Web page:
Rob Lowe: My First Time At The Playboy Mansion

What is it like to go from unfancied teen thesp to object of lust for America’s hottest models at one of Hugh Hefner’s parties? Well, awesome, obviously…

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Being 18 and a freshly minted movie star, only a few years away from Dayton, Ohio, was a mixed bag. On one hand my life’s goal was coming into focus, but I was having to navigate some fast-moving waters in Hollywood.

And, like any male 18-year-old, the most pressing developmental issues I had to face was sex and romance, and how they fitted into my life.

I had my first crush in the first grade but got talked out of it by my friends who thought the girl was not up to their seven-year-old standards.

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By the time I was 15 I had struggled through the challenge of my peers thinking I was a “theatre fag” because I wanted to be an actor and finally found my first serious girlfriend.

As my career began to really take off, that relationship began to end, a casualty of immaturity, jealousy and the first blush of fame. By the time my other friends were out of the house for the first time, I was on locations making movies or pounding the pavement in Hollywood, building my career in earnest. And like all young men, it was during those years that I explored all I could about love, relationships, sex and the connections between the three. Of all the “personal discovery” journeys I’ve been on, this one was clearly the most fun.

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Helping matters greatly was the timeline: It was pre-AIDS and before the lessons of recreational drug use taught us that cocaine was not an appropriate status symbol. It was also in the time before everyone had a mobile phone with a camera attached, before the internet and Facebook and a culture where everyone simply has to post every photo of every party they attend.

Although there was the National Enquirer and Star (then a true tabloid and not a celeb-photo book), there was no TMZ or Radar, no Perez Hilton or any of today’s myriad of pay-for-play gossip sites. There were no armies of paparazzi staked out in my beloved Malibu or on Rodeo Drive or at LAX or any of the cool restaurants or clubs. There were no Stars Are Just Like Us!/Baby Bump Watch! banal and reductive celeb editorialisations in the “straight” media.

It wouldn’t have been tolerated, either by the public or on the streets at the clubs or restaurants. But then again, the cover boys of that era were Beatty, Newman and Redford. Instead of couples from Dancing with the Stars, we had Jack Nicholson and Anjelica Huston. It was a totally different era in terms of what we valued. The net effect was this: We were more innocent and trusting, and there was actually some privacy and decorum, but with plenty of room to get wild, if the opportunity arose.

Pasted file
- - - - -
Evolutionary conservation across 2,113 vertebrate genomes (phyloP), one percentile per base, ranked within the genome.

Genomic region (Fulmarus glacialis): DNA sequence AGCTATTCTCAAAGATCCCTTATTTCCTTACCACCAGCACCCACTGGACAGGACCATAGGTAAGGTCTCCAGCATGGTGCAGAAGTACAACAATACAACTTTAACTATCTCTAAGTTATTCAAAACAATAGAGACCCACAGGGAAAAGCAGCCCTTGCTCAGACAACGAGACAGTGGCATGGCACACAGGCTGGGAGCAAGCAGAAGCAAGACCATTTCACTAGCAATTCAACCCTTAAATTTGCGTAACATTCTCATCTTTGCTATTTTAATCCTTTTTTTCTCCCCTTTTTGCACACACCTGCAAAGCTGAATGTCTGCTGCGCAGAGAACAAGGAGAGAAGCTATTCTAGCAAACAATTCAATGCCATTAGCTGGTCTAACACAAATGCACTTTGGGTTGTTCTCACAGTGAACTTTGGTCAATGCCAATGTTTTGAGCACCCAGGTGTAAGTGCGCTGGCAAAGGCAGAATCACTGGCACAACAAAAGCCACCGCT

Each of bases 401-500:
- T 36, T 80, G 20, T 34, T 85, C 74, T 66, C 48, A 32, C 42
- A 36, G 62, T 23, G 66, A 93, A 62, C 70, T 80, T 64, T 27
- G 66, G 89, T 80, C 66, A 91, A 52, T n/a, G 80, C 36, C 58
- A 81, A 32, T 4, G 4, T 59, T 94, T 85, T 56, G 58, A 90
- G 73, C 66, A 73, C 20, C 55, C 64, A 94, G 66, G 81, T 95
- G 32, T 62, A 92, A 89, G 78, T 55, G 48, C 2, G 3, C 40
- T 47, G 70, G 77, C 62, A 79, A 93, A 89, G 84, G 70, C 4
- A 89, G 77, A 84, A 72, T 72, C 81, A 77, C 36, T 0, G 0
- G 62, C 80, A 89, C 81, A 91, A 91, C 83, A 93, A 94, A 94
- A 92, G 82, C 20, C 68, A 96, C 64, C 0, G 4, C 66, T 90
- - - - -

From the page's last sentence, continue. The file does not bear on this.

It was also before the two events that irreparably damaged one of the great bastions of the sexual revolution, the Playboy Mansion. Internet porn killed the business model and reality TV killed the Bunnies. With the possible exception of becoming a Laker Girl (today also devoid of its status), back then, if you were a gorgeous, marginally talented young woman, becoming a Bunny was one of your only shots at fame. Not anymore. Today, if you’re willing to eat bugs or throw a chair at your best friend or mother, you can star in a reality TV series.

The Playboy Mansion of the early-to-mid Eighties was a thing to behold. Sure, even as a 19-year-old, I knew it was on a slide from its heyday. But to have been there in the Seventies when Hef was young, the Pill was new and James Caan lived there would have been too much to handle. I barely survived my first-time visit as it was!

An invitation to come to the mansion for movie night was a tough ticket to get. You couldn’t buy your way in; you couldn’t use connections or a publicist or any Hollywood lever pulling. Invitations came directly from Hugh Hefner, and he cast his parties very carefully in those days. In his magazine, the Playboy interview was the most insightful, dangerous, prestigious and coveted profile in all media, so there was a patina of intellectual exclusiveness almost as strong as the sexual undercurrent associated with Hef’s gatherings. The crowd could vary from screenwriting geniuses like Robert Towne and Buck Henry to star athletes like Magic Johnson. It goes without saying that you would also see the absolute top tier of beautiful and usually available women that LA had to offer. That they were comprised of the top lookers of a wide range of American cities effectively made them among the most stunning groups of women in the country.

I had just finished The Outsiders when I got a call from “Mr Hefner’s” office inviting me to a Super Bowl party.

I was specifically told that I could not bring a guest and I was required (for reasons I never understood) to provide my driver’s licence number and a description of the car I would be driving.

I was the envy of all my pals. My friends from my schooldays in Malibu always enjoyed the collateral of my new life in the movies, but the Playboy Mansion! Are you kidding me?! We had visions of God-only-knows-what streaming through our heads. Of course they were bummed that they couldn’t come with me.“I will go it alone,” I said solemnly. 
On game day I arrived at the mansion’s massive gates on Charing Cross Road in Holmby Hills, an even more exclusive area than Beverly Hills, if you can imagine.

Sitting in my first car, a white Mazda 626, I waited to be let in. After a moment, I heard a voice. “Can I help you?” I rolled down my window and looked around; no one was there. Very strange.

“Hello! Can I help you?” it said again, and I realised it was coming from inside of a giant granite rock. Looking closer, I discovered a speaker chiselled into its face.

“Oh, hi. I’m Rob Lowe. I’m here for the Super Bowl party,” I said, trying to seem nonchalant. The gates swung open.

I drove up the long, winding driveway to a large house that looked like Wayne Manor from Batman. The motor court was filled with Porsches, Mercedes and a lime-green Ferrari.